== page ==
Top 10 Poisonous Plants
Many of you might remember the junior school science books referring to venomous or poisonous plants. People in the Middle East once believed the existence of a man eating tree.
In 1878, an article written by Carl Liche, a German explorer, attained widespread attention. He used to explore the dark regions of Madagascar, assisted by a group of Mkodo tribesmen. In his texts, Carl mentions that he was a witness to a rather unusual scene. A woman from the Mkodo group drank the nectar from a weird looking tree, and sensing the presence, the pineapple-looking tree wrapped her in the branches and "ate her up."
Even though any such tree doesn't exist in the current world, deadly plants do exist. The pineapple-looking tree might have been an exaggeration of the pitcher plant which exists in hot and humid regions. The pitcher plant attracts insects and vermin to it. Once they fall into the pitcher, they are unable to escape, and become food for the plant.
Though human beings don't need to be afraid of any such danger, these deadly and beautiful creatures certainly attract everyone's attention. Following is a brief compilation of some of the most dangerous plants that grow today.
1. Nerium Oleander
Probably the most poisonous plant on the earth, every part of this plant is full of toxins. Two of the most powerful ones are oleandrin and neriine. An oleander's poison is so strong, in fact, that it can poison a person who simply eats the honey made by bees that have digested oleander nectar.
Despite its deadly nature, it is planted for decorative purposes. The oleander produces a lovely fragrance, however, the animals stay away. They are often used for highway barriers. Its rapid growth is used to prevent erosion at new construction sites.
Oleander is poisonous to most animals as well as humans. Ingestion of oleander leaves have caused deaths in human beings. Though the toxin remains deadly for approximately the first 24 hours after ingestion, the odds of survival increase dramatically if the patient survives for a few hours. For successful treatment, the patient is induced to vomit, their stomach may be pumped, or they may be fed activated charcoal to absorb as much of the poison as possible.
2. Cicuta or Water Hemlock
Found mainly in the marshy areas of the American continent, this plant contains a deadly toxin, cicutoxin, which is concentrated mainly in the roots. Unfortunately, the white roots of the plant are often mistaken for the parsnip. Over the decades, it has earned itself a reputation of one of the deadliest plants on the planet.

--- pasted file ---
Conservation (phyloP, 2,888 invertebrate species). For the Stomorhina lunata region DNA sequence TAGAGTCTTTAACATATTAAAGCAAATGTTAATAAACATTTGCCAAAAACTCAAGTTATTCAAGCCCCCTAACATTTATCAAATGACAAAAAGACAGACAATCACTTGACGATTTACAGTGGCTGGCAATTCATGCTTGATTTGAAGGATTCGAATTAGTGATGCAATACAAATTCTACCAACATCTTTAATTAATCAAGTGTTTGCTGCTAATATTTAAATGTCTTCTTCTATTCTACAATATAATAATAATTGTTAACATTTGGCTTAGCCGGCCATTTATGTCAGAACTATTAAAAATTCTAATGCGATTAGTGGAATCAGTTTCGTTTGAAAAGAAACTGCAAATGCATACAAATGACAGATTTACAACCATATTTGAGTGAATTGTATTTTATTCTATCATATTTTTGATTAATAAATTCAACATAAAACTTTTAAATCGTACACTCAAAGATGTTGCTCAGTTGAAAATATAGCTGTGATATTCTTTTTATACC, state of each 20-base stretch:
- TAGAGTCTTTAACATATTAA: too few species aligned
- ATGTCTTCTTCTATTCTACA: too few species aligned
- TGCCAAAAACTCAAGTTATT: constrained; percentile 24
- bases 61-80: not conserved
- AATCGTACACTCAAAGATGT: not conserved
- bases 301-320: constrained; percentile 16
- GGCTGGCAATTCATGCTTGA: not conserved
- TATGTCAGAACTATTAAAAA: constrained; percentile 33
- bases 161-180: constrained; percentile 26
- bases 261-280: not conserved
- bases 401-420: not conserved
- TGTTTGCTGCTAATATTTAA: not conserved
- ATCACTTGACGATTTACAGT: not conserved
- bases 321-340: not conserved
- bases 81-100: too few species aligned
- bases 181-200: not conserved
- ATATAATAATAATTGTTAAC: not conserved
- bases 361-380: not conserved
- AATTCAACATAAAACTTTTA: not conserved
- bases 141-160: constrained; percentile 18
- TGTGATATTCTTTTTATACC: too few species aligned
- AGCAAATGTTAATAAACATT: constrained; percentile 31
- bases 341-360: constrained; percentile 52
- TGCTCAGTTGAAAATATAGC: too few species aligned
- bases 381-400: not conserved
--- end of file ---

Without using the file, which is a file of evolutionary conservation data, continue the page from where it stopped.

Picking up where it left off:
Cicutoxin causes violent and painful convulsions, nausea, vomiting, cramps, and muscle tremors. Those who survive the poisoning experience long-term health conditions, such as amnesia. No amount of water hemlock root is considered safe to ingest.
Livestock have long been affected, leading to the common name "cowbane." Poisoning in livestock is common and typically occurs following ingestion of roots of the plant. In the spring when the ground is soft, grazing animals tend to pull the entire plant out of the ground, ingesting both the foliage and the roots. Roots exposed by ploughing can also be the source of livestock poisonings. Ingestion of plant material may cause death in the animal in as little as 15 minutes.
3. Abrus Precatorius or Rosary Pea
Possessing beautiful fruits, the rosary pea contains black and red seeds. Used extensively in making imported jewelry, they are popular as rosary prayer beads.
The pea seeds contain the poison abrin. The seeds are completely safe until they are scratched or the outer coating is damaged. Due to obvious reasons, it poses greater danger to the jewelry maker than to the wearer. These are aggressively-growing creepers which can cover a whole region if not kept in check.
Abrin, the rosary pea poison is much more poisonous than ricin. About 2.5 milligrams of abrin is enough to kill a human, and each pea possesses more poison than the above mentioned amount. It inhibits protein synthesis by bonding with the cell membranes.
Symptoms of rosary pea inhalation poisoning are difficult breathing, fever, nausea, and fluid in the lungs. If ingested—and the seed coating is broken—rosary pea seeds cause severe nausea and vomiting, which eventually leads to dehydration and ends with the kidneys, liver, and spleen shutting down. Death usually follows within three to four days.
4. Atropa Belladonna or Deadly Nightshade
Probably the plant with the scariest name, the deadly nightshade grows to a height of 1.5 meters and can be recognized by the dull, dark green leaves, and bell shaped purple flowers
The sweet and juicy fruits makes them tempting for the children. Though it is found sparsely in the wild regions, it is limited to cultivation. It's one of the very few plants which are deadly for human beings but completely safe for animals and birds.
The deadly poison attacks the nervous system, rendering the nerve endings in involuntary muscle paralysis. Symptoms include dilated pupils, sensitivity to light, blurred vision, headaches, confusion, and convulsions. As few as two ingested berries can kill a child, and 10 to 20 berries would kill an adult. Even handling the plant can cause irritation.
In 2009, poison control centers across the United States handled 58,687 cases regarding plant poisonings [source: AAPCC].
5. Castor Oil Plant
Castor plant originated in Africa and is now found worldwide. It bears yellowish green flowers with a red center. The leaves are large with toothed edges. In ancient times, the castor bean was used in ointments, and allegedly, Cleopatra applied the oil to the whites of her eyes to brighten them.
You must have heard about castor oil, a mild-tasting vegetable oil used as a food additive, flavoring in candy production, laxative, and to induce labor. It is derived from the plant seeds, which are 40-50% oil.